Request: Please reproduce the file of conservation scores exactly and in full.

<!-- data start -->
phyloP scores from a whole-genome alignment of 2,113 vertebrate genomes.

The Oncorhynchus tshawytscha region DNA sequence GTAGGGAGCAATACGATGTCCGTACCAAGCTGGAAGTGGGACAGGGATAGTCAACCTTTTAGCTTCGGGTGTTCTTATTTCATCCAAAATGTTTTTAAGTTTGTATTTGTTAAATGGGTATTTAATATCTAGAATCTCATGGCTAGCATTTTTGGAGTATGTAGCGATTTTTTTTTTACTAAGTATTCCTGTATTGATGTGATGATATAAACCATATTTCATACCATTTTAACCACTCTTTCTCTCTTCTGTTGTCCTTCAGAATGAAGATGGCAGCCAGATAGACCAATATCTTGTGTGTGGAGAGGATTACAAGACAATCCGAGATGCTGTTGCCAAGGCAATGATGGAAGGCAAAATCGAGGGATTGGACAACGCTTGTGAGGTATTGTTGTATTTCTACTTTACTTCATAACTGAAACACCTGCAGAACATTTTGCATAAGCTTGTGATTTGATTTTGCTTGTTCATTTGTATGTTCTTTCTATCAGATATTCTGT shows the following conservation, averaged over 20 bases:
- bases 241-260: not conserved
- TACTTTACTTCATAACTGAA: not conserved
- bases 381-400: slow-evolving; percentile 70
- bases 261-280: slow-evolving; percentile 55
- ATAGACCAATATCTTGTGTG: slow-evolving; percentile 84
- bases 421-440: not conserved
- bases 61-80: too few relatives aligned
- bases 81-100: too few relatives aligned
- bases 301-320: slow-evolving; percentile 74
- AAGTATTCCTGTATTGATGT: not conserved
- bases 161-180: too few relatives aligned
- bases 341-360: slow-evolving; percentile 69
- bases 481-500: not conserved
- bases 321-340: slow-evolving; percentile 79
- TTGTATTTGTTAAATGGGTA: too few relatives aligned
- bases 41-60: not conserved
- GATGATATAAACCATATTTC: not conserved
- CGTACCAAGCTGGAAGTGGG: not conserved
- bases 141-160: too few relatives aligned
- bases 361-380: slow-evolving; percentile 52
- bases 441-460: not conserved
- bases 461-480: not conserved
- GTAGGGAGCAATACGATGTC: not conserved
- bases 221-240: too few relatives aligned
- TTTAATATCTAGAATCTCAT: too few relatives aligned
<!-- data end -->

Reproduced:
phyloP scores from a whole-genome alignment of 2,113 vertebrate genomes.

The Oncorhynchus tshawytscha region DNA sequence GTAGGGAGCAATACGATGTCCGTACCAAGCTGGAAGTGGGACAGGGATAGTCAACCTTTTAGCTTCGGGTGTTCTTATTTCATCCAAAATGTTTTTAAGTTTGTATTTGTTAAATGGGTATTTAATATCTAGAATCTCATGGCTAGCATTTTTGGAGTATGTAGCGATTTTTTTTTTACTAAGTATTCCTGTATTGATGTGATGATATAAACCATATTTCATACCATTTTAACCACTCTTTCTCTCTTCTGTTGTCCTTCAGAATGAAGATGGCAGCCAGATAGACCAATATCTTGTGTGTGGAGAGGATTACAAGACAATCCGAGATGCTGTTGCCAAGGCAATGATGGAAGGCAAAATCGAGGGATTGGACAACGCTTGTGAGGTATTGTTGTATTTCTACTTTACTTCATAACTGAAACACCTGCAGAACATTTTGCATAAGCTTGTGATTTGATTTTGCTTGTTCATTTGTATGTTCTTTCTATCAGATATTCTGT shows the following conservation, averaged over 20 bases:
- bases 241-260: not conserved
- TACTTTACTTCATAACTGAA: not conserved
- bases 381-400: slow-evolving; percentile 70
- bases 261-280: slow-evolving; percentile 55
- ATAGACCAATATCTTGTGTG: slow-evolving; percentile 84
- bases 421-440: not conserved
- bases 61-80: too few relatives aligned
- bases 81-100: too few relatives aligned
- bases 301-320: slow-evolving; percentile 74
- AAGTATTCCTGTATTGATGT: not conserved
- bases 161-180: too few relatives aligned
- bases 341-360: slow-evolving; percentile 69
- bases 481-500: not conserved
- bases 321-340: slow-evolving; percentile 79
- TTGTATTTGTTAAATGGGTA: too few relatives aligned
- bases 41-60: not conserved
- GATGATATAAACCATATTTC: not conserved
- CGTACCAAGCTGGAAGTGGG: not conserved
- bases 141-160: too few relatives aligned
- bases 361-380: slow-evolving; percentile 52
- bases 441-460: not conserved
- bases 461-480: not conserved
- GTAGGGAGCAATACGATGTC: not conserved
- bases 221-240: too few relatives aligned
- TTTAATATCTAGAATCTCAT: too few relatives aligned